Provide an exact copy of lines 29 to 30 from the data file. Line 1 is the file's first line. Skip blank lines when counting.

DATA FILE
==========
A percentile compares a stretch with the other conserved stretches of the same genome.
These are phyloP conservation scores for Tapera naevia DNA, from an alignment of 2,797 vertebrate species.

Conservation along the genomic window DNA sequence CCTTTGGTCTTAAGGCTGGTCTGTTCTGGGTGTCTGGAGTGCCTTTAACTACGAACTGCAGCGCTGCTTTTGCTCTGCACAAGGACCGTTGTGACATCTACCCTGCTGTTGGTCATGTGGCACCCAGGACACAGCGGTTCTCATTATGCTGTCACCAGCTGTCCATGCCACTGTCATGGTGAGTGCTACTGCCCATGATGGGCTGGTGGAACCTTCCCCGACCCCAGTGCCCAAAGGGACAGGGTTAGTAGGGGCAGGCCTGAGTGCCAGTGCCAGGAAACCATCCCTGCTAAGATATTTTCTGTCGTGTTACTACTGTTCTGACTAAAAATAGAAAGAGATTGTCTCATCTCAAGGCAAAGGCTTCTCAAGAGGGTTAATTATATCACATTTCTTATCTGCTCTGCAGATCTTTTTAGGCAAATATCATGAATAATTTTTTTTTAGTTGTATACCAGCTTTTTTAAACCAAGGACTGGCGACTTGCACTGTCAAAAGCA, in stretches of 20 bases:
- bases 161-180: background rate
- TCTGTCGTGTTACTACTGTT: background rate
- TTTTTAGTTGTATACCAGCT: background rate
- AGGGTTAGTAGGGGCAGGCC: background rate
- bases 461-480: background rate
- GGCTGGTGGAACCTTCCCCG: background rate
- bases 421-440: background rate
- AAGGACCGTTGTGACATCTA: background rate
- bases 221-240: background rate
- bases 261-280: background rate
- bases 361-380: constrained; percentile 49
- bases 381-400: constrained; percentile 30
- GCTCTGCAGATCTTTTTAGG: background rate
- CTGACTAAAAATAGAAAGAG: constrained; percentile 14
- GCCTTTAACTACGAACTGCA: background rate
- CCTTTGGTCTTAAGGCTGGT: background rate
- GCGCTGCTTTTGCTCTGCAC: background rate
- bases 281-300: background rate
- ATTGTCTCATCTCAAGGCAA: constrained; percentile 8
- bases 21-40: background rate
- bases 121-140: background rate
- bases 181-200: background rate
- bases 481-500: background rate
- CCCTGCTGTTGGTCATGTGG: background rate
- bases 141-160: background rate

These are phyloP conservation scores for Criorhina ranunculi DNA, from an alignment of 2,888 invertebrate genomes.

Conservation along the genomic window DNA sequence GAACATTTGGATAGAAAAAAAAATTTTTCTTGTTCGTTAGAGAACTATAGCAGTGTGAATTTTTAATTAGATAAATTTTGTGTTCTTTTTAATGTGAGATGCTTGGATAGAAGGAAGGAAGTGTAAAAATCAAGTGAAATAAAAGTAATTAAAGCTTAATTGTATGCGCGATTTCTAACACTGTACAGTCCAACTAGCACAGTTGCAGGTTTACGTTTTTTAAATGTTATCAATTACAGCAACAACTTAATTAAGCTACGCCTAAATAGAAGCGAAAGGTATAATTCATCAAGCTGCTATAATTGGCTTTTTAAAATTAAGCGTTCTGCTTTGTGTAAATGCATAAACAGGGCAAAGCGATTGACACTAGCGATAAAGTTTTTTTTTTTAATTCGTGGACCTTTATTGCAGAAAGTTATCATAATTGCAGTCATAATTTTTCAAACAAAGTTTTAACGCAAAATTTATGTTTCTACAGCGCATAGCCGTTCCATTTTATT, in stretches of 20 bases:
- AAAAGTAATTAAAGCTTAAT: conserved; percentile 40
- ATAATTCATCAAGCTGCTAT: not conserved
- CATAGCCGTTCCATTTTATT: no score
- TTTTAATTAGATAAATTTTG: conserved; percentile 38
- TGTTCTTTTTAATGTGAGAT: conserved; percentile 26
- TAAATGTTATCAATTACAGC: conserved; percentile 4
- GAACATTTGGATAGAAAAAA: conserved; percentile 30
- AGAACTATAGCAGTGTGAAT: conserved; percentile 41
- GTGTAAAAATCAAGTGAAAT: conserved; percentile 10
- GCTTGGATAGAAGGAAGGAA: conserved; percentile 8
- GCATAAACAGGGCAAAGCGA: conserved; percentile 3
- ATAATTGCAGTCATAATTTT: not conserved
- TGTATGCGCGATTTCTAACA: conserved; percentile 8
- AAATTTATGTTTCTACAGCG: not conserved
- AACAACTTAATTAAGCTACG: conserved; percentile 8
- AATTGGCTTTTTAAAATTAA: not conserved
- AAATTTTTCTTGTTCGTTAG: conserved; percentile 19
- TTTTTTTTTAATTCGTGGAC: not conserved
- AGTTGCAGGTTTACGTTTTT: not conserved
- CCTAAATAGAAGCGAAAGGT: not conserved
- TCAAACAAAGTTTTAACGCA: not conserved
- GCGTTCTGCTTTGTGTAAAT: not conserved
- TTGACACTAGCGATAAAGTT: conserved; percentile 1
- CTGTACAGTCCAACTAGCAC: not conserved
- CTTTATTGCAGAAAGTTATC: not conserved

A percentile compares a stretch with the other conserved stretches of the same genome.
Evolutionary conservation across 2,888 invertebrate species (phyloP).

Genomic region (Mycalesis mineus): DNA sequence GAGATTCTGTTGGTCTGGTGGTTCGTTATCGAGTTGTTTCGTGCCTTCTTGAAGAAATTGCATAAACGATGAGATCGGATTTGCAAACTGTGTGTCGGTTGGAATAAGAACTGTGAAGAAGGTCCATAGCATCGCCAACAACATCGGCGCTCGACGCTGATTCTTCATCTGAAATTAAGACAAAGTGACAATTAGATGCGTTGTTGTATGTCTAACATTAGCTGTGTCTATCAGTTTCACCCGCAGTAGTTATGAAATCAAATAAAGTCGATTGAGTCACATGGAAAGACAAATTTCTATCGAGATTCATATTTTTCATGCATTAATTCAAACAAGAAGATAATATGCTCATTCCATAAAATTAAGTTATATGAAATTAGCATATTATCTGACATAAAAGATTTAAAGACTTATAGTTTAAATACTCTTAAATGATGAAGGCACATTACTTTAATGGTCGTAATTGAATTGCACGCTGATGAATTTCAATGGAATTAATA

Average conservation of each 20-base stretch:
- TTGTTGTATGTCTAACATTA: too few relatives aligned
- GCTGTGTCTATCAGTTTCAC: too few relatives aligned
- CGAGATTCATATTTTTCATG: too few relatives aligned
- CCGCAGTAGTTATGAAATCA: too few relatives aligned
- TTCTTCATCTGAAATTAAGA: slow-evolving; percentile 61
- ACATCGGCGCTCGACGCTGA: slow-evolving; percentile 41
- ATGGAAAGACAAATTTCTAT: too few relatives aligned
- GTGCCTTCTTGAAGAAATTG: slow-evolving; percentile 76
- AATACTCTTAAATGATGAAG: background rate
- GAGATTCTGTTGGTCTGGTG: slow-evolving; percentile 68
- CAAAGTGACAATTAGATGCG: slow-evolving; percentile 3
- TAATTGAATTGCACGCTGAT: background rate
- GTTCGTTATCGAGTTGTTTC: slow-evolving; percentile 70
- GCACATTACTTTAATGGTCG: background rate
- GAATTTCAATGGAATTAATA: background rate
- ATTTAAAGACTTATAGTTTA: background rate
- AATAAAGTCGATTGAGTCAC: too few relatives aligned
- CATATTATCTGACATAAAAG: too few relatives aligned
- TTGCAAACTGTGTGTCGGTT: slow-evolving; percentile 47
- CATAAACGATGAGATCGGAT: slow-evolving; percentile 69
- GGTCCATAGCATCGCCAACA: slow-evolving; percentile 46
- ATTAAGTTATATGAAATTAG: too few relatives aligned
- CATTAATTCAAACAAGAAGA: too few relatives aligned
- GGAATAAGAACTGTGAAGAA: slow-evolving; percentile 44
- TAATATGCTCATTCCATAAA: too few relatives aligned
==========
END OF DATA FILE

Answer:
These are phyloP conservation scores for Criorhina ranunculi DNA, from an alignment of 2,888 invertebrate genomes.

Conservation along the genomic window DNA sequence GAACATTTGGATAGAAAAAAAAATTTTTCTTGTTCGTTAGAGAACTATAGCAGTGTGAATTTTTAATTAGATAAATTTTGTGTTCTTTTTAATGTGAGATGCTTGGATAGAAGGAAGGAAGTGTAAAAATCAAGTGAAATAAAAGTAATTAAAGCTTAATTGTATGCGCGATTTCTAACACTGTACAGTCCAACTAGCACAGTTGCAGGTTTACGTTTTTTAAATGTTATCAATTACAGCAACAACTTAATTAAGCTACGCCTAAATAGAAGCGAAAGGTATAATTCATCAAGCTGCTATAATTGGCTTTTTAAAATTAAGCGTTCTGCTTTGTGTAAATGCATAAACAGGGCAAAGCGATTGACACTAGCGATAAAGTTTTTTTTTTTAATTCGTGGACCTTTATTGCAGAAAGTTATCATAATTGCAGTCATAATTTTTCAAACAAAGTTTTAACGCAAAATTTATGTTTCTACAGCGCATAGCCGTTCCATTTTATT, in stretches of 20 bases: